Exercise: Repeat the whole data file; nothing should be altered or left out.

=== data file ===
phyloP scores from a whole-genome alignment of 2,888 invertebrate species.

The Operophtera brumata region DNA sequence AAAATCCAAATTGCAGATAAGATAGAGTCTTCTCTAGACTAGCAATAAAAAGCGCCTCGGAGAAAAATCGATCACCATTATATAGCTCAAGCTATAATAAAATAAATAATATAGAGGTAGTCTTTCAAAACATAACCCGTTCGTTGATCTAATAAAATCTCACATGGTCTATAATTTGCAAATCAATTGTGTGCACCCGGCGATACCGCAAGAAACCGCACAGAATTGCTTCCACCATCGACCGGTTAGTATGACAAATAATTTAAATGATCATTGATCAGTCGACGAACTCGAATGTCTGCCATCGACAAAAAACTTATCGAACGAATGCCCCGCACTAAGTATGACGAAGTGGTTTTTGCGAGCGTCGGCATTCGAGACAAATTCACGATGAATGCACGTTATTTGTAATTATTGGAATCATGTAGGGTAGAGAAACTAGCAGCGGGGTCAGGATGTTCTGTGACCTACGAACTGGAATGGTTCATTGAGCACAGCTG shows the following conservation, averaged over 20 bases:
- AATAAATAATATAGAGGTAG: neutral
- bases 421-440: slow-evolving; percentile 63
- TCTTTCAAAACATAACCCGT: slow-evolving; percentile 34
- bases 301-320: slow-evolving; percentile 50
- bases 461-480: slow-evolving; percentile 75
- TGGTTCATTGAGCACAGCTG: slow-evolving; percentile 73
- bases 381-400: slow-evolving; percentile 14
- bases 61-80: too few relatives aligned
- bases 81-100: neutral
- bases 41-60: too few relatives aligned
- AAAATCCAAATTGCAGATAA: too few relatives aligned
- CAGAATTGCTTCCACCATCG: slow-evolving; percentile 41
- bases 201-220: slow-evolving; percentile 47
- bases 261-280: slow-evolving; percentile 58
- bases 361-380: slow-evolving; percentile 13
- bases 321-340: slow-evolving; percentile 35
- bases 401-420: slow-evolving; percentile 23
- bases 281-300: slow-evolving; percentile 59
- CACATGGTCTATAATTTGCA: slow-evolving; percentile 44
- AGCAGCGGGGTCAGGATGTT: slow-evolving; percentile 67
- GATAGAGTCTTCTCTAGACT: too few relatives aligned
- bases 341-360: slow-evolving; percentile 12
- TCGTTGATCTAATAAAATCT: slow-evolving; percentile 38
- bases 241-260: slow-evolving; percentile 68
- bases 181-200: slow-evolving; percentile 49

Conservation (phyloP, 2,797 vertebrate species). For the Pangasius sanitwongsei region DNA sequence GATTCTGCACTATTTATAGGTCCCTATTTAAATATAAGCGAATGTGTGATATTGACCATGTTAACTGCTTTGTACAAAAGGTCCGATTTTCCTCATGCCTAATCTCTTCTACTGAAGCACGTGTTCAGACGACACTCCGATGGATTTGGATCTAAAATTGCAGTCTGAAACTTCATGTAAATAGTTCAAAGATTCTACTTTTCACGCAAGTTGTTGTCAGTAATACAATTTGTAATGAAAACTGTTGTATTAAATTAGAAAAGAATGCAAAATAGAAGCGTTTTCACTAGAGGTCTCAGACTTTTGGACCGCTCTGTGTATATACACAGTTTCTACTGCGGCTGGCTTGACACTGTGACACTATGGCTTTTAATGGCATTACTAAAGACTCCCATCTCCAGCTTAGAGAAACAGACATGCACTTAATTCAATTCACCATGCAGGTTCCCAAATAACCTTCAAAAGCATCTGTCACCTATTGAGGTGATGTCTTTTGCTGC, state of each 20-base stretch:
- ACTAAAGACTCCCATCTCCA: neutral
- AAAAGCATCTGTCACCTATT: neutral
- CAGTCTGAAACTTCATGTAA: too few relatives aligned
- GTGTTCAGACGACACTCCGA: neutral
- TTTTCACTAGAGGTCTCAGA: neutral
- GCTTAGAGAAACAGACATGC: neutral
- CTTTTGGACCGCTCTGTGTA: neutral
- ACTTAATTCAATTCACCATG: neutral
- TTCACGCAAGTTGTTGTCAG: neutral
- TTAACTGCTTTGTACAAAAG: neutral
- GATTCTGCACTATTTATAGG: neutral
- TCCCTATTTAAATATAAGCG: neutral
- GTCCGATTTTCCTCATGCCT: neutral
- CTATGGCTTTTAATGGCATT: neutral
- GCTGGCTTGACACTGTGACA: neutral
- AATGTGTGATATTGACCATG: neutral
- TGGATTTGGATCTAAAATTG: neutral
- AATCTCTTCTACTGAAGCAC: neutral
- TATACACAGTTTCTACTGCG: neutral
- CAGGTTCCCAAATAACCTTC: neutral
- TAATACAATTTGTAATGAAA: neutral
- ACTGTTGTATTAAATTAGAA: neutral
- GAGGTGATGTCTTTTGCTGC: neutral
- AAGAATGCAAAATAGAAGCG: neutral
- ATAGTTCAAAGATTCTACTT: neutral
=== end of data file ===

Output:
phyloP scores from a whole-genome alignment of 2,888 invertebrate species.

The Operophtera brumata region DNA sequence AAAATCCAAATTGCAGATAAGATAGAGTCTTCTCTAGACTAGCAATAAAAAGCGCCTCGGAGAAAAATCGATCACCATTATATAGCTCAAGCTATAATAAAATAAATAATATAGAGGTAGTCTTTCAAAACATAACCCGTTCGTTGATCTAATAAAATCTCACATGGTCTATAATTTGCAAATCAATTGTGTGCACCCGGCGATACCGCAAGAAACCGCACAGAATTGCTTCCACCATCGACCGGTTAGTATGACAAATAATTTAAATGATCATTGATCAGTCGACGAACTCGAATGTCTGCCATCGACAAAAAACTTATCGAACGAATGCCCCGCACTAAGTATGACGAAGTGGTTTTTGCGAGCGTCGGCATTCGAGACAAATTCACGATGAATGCACGTTATTTGTAATTATTGGAATCATGTAGGGTAGAGAAACTAGCAGCGGGGTCAGGATGTTCTGTGACCTACGAACTGGAATGGTTCATTGAGCACAGCTG shows the following conservation, averaged over 20 bases:
- AATAAATAATATAGAGGTAG: neutral
- bases 421-440: slow-evolving; percentile 63
- TCTTTCAAAACATAACCCGT: slow-evolving; percentile 34
- bases 301-320: slow-evolving; percentile 50
- bases 461-480: slow-evolving; percentile 75
- TGGTTCATTGAGCACAGCTG: slow-evolving; percentile 73
- bases 381-400: slow-evolving; percentile 14
- bases 61-80: too few relatives aligned
- bases 81-100: neutral
- bases 41-60: too few relatives aligned
- AAAATCCAAATTGCAGATAA: too few relatives aligned
- CAGAATTGCTTCCACCATCG: slow-evolving; percentile 41
- bases 201-220: slow-evolving; percentile 47
- bases 261-280: slow-evolving; percentile 58
- bases 361-380: slow-evolving; percentile 13
- bases 321-340: slow-evolving; percentile 35
- bases 401-420: slow-evolving; percentile 23
- bases 281-300: slow-evolving; percentile 59
- CACATGGTCTATAATTTGCA: slow-evolving; percentile 44
- AGCAGCGGGGTCAGGATGTT: slow-evolving; percentile 67
- GATAGAGTCTTCTCTAGACT: too few relatives aligned
- bases 341-360: slow-evolving; percentile 12
- TCGTTGATCTAATAAAATCT: slow-evolving; percentile 38
- bases 241-260: slow-evolving; percentile 68
- bases 181-200: slow-evolving; percentile 49

Conservation (phyloP, 2,797 vertebrate species). For the Pangasius sanitwongsei region DNA sequence GATTCTGCACTATTTATAGGTCCCTATTTAAATATAAGCGAATGTGTGATATTGACCATGTTAACTGCTTTGTACAAAAGGTCCGATTTTCCTCATGCCTAATCTCTTCTACTGAAGCACGTGTTCAGACGACACTCCGATGGATTTGGATCTAAAATTGCAGTCTGAAACTTCATGTAAATAGTTCAAAGATTCTACTTTTCACGCAAGTTGTTGTCAGTAATACAATTTGTAATGAAAACTGTTGTATTAAATTAGAAAAGAATGCAAAATAGAAGCGTTTTCACTAGAGGTCTCAGACTTTTGGACCGCTCTGTGTATATACACAGTTTCTACTGCGGCTGGCTTGACACTGTGACACTATGGCTTTTAATGGCATTACTAAAGACTCCCATCTCCAGCTTAGAGAAACAGACATGCACTTAATTCAATTCACCATGCAGGTTCCCAAATAACCTTCAAAAGCATCTGTCACCTATTGAGGTGATGTCTTTTGCTGC, state of each 20-base stretch:
- ACTAAAGACTCCCATCTCCA: neutral
- AAAAGCATCTGTCACCTATT: neutral
- CAGTCTGAAACTTCATGTAA: too few relatives aligned
- GTGTTCAGACGACACTCCGA: neutral
- TTTTCACTAGAGGTCTCAGA: neutral
- GCTTAGAGAAACAGACATGC: neutral
- CTTTTGGACCGCTCTGTGTA: neutral
- ACTTAATTCAATTCACCATG: neutral
- TTCACGCAAGTTGTTGTCAG: neutral
- TTAACTGCTTTGTACAAAAG: neutral
- GATTCTGCACTATTTATAGG: neutral
- TCCCTATTTAAATATAAGCG: neutral
- GTCCGATTTTCCTCATGCCT: neutral
- CTATGGCTTTTAATGGCATT: neutral
- GCTGGCTTGACACTGTGACA: neutral
- AATGTGTGATATTGACCATG: neutral
- TGGATTTGGATCTAAAATTG: neutral
- AATCTCTTCTACTGAAGCAC: neutral
- TATACACAGTTTCTACTGCG: neutral
- CAGGTTCCCAAATAACCTTC: neutral
- TAATACAATTTGTAATGAAA: neutral
- ACTGTTGTATTAAATTAGAA: neutral
- GAGGTGATGTCTTTTGCTGC: neutral
- AAGAATGCAAAATAGAAGCG: neutral
- ATAGTTCAAAGATTCTACTT: neutral